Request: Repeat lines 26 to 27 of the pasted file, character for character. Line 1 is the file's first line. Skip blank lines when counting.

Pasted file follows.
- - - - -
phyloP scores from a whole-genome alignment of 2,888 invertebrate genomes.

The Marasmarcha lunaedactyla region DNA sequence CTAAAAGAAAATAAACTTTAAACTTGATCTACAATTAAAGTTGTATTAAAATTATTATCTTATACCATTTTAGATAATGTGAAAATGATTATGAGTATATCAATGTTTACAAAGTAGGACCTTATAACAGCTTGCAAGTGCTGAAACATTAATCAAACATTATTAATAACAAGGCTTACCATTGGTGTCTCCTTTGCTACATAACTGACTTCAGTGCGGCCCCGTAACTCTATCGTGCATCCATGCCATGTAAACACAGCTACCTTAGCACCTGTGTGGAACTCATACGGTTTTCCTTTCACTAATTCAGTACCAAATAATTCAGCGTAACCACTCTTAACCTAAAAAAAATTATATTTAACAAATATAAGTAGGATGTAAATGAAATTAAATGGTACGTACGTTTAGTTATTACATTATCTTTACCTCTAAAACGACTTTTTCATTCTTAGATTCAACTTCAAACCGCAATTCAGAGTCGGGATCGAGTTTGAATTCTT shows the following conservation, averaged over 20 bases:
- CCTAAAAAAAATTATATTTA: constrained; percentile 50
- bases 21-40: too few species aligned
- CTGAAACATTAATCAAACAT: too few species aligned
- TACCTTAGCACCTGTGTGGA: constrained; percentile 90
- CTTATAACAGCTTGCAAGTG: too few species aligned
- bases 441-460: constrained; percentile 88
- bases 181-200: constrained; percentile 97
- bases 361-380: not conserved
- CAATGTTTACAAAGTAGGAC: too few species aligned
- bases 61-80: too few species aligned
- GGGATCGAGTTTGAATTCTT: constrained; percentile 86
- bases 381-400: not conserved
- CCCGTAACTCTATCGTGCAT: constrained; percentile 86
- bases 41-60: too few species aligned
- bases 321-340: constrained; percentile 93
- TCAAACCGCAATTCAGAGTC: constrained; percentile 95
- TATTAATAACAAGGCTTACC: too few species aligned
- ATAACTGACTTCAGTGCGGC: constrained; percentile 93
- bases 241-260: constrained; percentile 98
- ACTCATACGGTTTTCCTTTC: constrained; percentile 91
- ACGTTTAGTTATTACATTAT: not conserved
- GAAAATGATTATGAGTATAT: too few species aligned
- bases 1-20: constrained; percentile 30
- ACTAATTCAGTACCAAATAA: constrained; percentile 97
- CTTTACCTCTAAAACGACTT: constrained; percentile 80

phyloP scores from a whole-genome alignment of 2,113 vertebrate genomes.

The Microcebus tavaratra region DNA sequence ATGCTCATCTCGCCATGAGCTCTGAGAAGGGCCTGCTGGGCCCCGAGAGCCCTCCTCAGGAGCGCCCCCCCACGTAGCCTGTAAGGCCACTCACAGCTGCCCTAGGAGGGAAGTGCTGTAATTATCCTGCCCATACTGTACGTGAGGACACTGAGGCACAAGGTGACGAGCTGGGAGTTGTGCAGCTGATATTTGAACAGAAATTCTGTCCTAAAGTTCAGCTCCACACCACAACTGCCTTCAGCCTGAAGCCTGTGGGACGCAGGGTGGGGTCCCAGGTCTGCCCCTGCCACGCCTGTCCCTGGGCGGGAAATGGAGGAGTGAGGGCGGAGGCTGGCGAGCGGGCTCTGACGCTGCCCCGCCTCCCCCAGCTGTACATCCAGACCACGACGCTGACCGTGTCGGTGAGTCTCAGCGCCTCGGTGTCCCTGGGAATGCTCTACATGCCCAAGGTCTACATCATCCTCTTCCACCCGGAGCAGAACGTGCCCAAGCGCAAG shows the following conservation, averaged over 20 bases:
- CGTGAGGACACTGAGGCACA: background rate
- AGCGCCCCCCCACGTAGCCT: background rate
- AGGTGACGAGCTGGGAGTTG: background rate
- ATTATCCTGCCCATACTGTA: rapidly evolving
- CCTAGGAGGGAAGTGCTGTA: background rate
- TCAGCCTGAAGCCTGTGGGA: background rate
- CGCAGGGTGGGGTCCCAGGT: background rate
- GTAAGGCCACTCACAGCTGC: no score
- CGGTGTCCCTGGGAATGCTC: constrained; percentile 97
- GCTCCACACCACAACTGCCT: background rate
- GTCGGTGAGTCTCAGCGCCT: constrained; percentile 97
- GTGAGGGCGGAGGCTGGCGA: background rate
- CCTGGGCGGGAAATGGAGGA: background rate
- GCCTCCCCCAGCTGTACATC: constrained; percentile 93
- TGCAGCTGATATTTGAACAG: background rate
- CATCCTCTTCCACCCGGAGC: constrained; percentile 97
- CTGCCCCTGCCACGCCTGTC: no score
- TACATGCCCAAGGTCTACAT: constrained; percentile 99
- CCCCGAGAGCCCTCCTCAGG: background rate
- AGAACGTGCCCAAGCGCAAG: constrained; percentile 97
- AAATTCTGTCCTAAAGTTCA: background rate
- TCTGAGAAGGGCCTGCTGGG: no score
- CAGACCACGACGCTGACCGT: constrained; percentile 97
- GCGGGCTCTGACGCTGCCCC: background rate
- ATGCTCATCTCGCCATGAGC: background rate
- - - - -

- ACTAATTCAGTACCAAATAA: constrained; percentile 97
- CTTTACCTCTAAAACGACTT: constrained; percentile 80